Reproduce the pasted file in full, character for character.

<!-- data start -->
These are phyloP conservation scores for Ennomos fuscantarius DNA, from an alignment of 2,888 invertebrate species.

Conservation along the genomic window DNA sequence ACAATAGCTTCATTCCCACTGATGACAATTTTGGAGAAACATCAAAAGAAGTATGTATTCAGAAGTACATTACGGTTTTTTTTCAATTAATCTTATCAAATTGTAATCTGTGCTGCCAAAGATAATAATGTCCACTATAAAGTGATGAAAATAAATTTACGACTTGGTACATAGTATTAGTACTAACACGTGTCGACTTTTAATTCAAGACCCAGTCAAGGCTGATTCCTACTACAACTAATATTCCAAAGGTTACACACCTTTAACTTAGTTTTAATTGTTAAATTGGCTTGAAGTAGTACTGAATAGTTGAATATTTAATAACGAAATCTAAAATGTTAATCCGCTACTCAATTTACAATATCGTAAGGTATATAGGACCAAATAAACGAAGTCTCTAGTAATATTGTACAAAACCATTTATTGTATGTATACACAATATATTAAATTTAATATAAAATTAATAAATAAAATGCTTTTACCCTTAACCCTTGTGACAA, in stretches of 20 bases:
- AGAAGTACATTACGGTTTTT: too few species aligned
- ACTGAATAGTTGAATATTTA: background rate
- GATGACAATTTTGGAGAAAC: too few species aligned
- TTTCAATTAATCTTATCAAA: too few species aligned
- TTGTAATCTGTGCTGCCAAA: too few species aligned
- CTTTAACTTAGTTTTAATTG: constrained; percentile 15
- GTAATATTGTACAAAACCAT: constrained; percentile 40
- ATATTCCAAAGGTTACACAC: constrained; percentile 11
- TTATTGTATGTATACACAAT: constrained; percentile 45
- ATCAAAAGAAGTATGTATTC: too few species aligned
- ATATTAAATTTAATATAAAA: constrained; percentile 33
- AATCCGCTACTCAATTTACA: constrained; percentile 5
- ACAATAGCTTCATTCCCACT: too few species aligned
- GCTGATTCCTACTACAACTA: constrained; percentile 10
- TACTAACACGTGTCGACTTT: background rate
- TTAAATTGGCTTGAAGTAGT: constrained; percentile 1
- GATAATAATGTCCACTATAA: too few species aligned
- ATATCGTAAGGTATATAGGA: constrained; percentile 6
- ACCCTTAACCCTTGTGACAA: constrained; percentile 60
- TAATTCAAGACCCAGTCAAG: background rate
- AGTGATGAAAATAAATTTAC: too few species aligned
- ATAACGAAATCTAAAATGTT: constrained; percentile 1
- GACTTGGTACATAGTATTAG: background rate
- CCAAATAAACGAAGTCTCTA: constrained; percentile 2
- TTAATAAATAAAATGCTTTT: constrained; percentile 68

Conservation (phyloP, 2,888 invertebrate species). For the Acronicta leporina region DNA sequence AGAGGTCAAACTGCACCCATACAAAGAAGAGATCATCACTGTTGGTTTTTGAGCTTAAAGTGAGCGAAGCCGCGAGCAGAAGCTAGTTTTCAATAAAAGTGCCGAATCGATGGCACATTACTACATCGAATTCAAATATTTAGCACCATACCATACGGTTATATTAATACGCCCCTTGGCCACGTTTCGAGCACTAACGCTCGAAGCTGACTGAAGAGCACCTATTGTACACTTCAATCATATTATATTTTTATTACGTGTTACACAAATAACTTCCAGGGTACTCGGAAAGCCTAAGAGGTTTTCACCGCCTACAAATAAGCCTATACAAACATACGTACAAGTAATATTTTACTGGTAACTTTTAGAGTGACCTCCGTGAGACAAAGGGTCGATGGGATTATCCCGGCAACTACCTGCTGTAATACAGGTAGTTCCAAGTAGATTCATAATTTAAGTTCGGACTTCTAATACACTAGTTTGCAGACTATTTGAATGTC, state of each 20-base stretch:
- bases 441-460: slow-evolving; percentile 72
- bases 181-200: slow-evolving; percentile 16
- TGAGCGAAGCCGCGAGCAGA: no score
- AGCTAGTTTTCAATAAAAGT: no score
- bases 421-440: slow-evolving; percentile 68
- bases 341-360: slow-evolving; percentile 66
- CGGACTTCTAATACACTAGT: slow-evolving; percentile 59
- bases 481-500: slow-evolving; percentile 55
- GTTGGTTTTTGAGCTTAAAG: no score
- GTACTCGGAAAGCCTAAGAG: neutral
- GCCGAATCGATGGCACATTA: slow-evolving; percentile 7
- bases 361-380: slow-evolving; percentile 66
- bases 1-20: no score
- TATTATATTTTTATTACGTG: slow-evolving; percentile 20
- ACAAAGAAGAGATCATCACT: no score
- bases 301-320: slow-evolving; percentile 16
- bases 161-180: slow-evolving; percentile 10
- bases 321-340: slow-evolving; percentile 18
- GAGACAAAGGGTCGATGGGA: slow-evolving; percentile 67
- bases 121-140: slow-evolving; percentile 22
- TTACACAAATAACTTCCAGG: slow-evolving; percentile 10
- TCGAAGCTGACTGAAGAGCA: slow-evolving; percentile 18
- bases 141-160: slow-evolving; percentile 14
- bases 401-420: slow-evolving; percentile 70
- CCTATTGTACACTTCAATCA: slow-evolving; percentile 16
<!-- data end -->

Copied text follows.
These are phyloP conservation scores for Ennomos fuscantarius DNA, from an alignment of 2,888 invertebrate species.

Conservation along the genomic window DNA sequence ACAATAGCTTCATTCCCACTGATGACAATTTTGGAGAAACATCAAAAGAAGTATGTATTCAGAAGTACATTACGGTTTTTTTTCAATTAATCTTATCAAATTGTAATCTGTGCTGCCAAAGATAATAATGTCCACTATAAAGTGATGAAAATAAATTTACGACTTGGTACATAGTATTAGTACTAACACGTGTCGACTTTTAATTCAAGACCCAGTCAAGGCTGATTCCTACTACAACTAATATTCCAAAGGTTACACACCTTTAACTTAGTTTTAATTGTTAAATTGGCTTGAAGTAGTACTGAATAGTTGAATATTTAATAACGAAATCTAAAATGTTAATCCGCTACTCAATTTACAATATCGTAAGGTATATAGGACCAAATAAACGAAGTCTCTAGTAATATTGTACAAAACCATTTATTGTATGTATACACAATATATTAAATTTAATATAAAATTAATAAATAAAATGCTTTTACCCTTAACCCTTGTGACAA, in stretches of 20 bases:
- AGAAGTACATTACGGTTTTT: too few species aligned
- ACTGAATAGTTGAATATTTA: background rate
- GATGACAATTTTGGAGAAAC: too few species aligned
- TTTCAATTAATCTTATCAAA: too few species aligned
- TTGTAATCTGTGCTGCCAAA: too few species aligned
- CTTTAACTTAGTTTTAATTG: constrained; percentile 15
- GTAATATTGTACAAAACCAT: constrained; percentile 40
- ATATTCCAAAGGTTACACAC: constrained; percentile 11
- TTATTGTATGTATACACAAT: constrained; percentile 45
- ATCAAAAGAAGTATGTATTC: too few species aligned
- ATATTAAATTTAATATAAAA: constrained; percentile 33
- AATCCGCTACTCAATTTACA: constrained; percentile 5
- ACAATAGCTTCATTCCCACT: too few species aligned
- GCTGATTCCTACTACAACTA: constrained; percentile 10
- TACTAACACGTGTCGACTTT: background rate
- TTAAATTGGCTTGAAGTAGT: constrained; percentile 1
- GATAATAATGTCCACTATAA: too few species aligned
- ATATCGTAAGGTATATAGGA: constrained; percentile 6
- ACCCTTAACCCTTGTGACAA: constrained; percentile 60
- TAATTCAAGACCCAGTCAAG: background rate
- AGTGATGAAAATAAATTTAC: too few species aligned
- ATAACGAAATCTAAAATGTT: constrained; percentile 1
- GACTTGGTACATAGTATTAG: background rate
- CCAAATAAACGAAGTCTCTA: constrained; percentile 2
- TTAATAAATAAAATGCTTTT: constrained; percentile 68

Conservation (phyloP, 2,888 invertebrate species). For the Acronicta leporina region DNA sequence AGAGGTCAAACTGCACCCATACAAAGAAGAGATCATCACTGTTGGTTTTTGAGCTTAAAGTGAGCGAAGCCGCGAGCAGAAGCTAGTTTTCAATAAAAGTGCCGAATCGATGGCACATTACTACATCGAATTCAAATATTTAGCACCATACCATACGGTTATATTAATACGCCCCTTGGCCACGTTTCGAGCACTAACGCTCGAAGCTGACTGAAGAGCACCTATTGTACACTTCAATCATATTATATTTTTATTACGTGTTACACAAATAACTTCCAGGGTACTCGGAAAGCCTAAGAGGTTTTCACCGCCTACAAATAAGCCTATACAAACATACGTACAAGTAATATTTTACTGGTAACTTTTAGAGTGACCTCCGTGAGACAAAGGGTCGATGGGATTATCCCGGCAACTACCTGCTGTAATACAGGTAGTTCCAAGTAGATTCATAATTTAAGTTCGGACTTCTAATACACTAGTTTGCAGACTATTTGAATGTC, state of each 20-base stretch:
- bases 441-460: slow-evolving; percentile 72
- bases 181-200: slow-evolving; percentile 16
- TGAGCGAAGCCGCGAGCAGA: no score
- AGCTAGTTTTCAATAAAAGT: no score
- bases 421-440: slow-evolving; percentile 68
- bases 341-360: slow-evolving; percentile 66
- CGGACTTCTAATACACTAGT: slow-evolving; percentile 59
- bases 481-500: slow-evolving; percentile 55
- GTTGGTTTTTGAGCTTAAAG: no score
- GTACTCGGAAAGCCTAAGAG: neutral
- GCCGAATCGATGGCACATTA: slow-evolving; percentile 7
- bases 361-380: slow-evolving; percentile 66
- bases 1-20: no score
- TATTATATTTTTATTACGTG: slow-evolving; percentile 20
- ACAAAGAAGAGATCATCACT: no score
- bases 301-320: slow-evolving; percentile 16
- bases 161-180: slow-evolving; percentile 10
- bases 321-340: slow-evolving; percentile 18
- GAGACAAAGGGTCGATGGGA: slow-evolving; percentile 67
- bases 121-140: slow-evolving; percentile 22
- TTACACAAATAACTTCCAGG: slow-evolving; percentile 10
- TCGAAGCTGACTGAAGAGCA: slow-evolving; percentile 18
- bases 141-160: slow-evolving; percentile 14
- bases 401-420: slow-evolving; percentile 70
- CCTATTGTACACTTCAATCA: slow-evolving; percentile 16